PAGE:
Education leaders say new federal funding key in dealing with pandemic impact

CHARLESTON, W.Va. — Words being used by education leaders in West Virginia show the significant impact the ongoing COVID-19 pandemic has had on both secondary and higher education.

Chancellor Sarah Armstrong Tucker

“Our enrollment and room and board are down, auxiliary activities have been cut out, we’re staring down the possibility of closing multiple colleges this fall,” state Higher Education Chancellor Dr. Sarah Armstrong Tucker told U.S. Senator Joe Manchin and others involved in a feedback session hosted by the senator last Thursday.

Tucker said while the top priority remains the health and safety of students, faculty and staff, the schools need an infusion of revenue.

“We ask for flexibility and any funding that could be directed to the institutions particularly to replace lost revenue,” Tucker said.

Colleges and universities need federal funds for COVID-19 testing, Tucker said.

“We’ve taken extraordinary measures and great cost to insure the safety of our campuses but we would request support for COVID testing for our institutions,” she told Manchin.

Fred Albert

West Virginia American Federation of Teachers President Fred Albert said all must be done to make sure that when schools open students, teachers and staff are going back into a safe situation.

“It’s a scary time right now,” Albert said.

He said it’s going to take money if the schools are going to follow science and the medical recommendations and CDC guidelines and the wearing of masks.

“We need this HEROES Act or some form of it passed,” Albert said. “Our needs are very many and there are a lot of concerns out there but we’ve got to make sure our kids and our educators are in safe places before they go back to school.”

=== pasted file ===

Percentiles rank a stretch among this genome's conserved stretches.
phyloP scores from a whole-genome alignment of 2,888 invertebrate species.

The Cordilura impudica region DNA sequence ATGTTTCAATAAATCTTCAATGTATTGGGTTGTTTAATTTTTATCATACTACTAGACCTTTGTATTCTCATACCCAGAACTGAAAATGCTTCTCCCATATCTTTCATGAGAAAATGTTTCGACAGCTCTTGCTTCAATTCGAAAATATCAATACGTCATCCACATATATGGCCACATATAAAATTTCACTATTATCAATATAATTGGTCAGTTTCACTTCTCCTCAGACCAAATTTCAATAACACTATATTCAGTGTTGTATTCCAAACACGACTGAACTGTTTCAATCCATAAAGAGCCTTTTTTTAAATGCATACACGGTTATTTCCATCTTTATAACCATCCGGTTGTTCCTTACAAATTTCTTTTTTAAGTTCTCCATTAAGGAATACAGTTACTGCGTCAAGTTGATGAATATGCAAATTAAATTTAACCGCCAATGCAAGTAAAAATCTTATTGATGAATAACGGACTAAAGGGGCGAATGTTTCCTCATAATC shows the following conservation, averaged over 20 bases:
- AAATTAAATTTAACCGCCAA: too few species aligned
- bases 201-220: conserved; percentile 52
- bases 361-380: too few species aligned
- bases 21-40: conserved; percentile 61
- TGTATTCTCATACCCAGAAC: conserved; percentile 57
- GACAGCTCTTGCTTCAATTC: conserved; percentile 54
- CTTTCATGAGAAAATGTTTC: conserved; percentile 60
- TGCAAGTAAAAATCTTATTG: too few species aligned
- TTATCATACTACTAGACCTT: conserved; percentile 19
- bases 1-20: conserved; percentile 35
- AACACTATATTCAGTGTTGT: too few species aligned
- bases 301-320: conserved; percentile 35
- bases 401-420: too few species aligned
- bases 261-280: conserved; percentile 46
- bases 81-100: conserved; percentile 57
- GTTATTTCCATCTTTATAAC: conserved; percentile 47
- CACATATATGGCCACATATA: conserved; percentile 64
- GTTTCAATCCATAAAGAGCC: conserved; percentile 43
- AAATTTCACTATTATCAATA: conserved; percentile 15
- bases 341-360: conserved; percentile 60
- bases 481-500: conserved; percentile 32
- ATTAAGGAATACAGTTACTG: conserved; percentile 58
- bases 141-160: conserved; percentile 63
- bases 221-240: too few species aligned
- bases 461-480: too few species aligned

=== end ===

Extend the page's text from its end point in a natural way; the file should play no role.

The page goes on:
The HEROES Act is a pandemic-related package passed by the U.S. House that hasn’t been taken up in the Senate. West Virginia Education Association President Dale Lee said it provides $175 billion for public schools.

Dale Lee

“That’s going to be needed to provide the cleansing, the PPEs, everything that will be required to get our students back in school,” Lee told Manchin.

Lee said when school does begin WVEA members will be ready.

“We will not and I repeat, we will not lose a generation of our students,” Lee said.

Broadband concerns

Tucker, Albert and Lee are also concerned about the lack of broadband access in the Mountain State. Tucker said there’s no time to be patient.

“Our low-income first-generation rural students are not able to access education. We need a fix and we need it fast. We can’t wait for the middle mile or the last mile to be built,” Tucker said.

Albert said teachers had a weekend to prepare for remote education back in March and there were struggles.

“We’ve been saying this for years and we need broadband connection across this state. It is a must,” Albert said.

Gov. Jim Justice’s plan for the CARES Act money includes $50 million for broadband needs. Lee said the broadband capacity is currently lacking.

“We don’t have the ability to reach out to the rural communities in West Virginia that we have to have,” Lee said.

County school district reentry plans are due to the state Department of Education by Aug. 14. Justice has set a statewide school opening date of Sept. 8.





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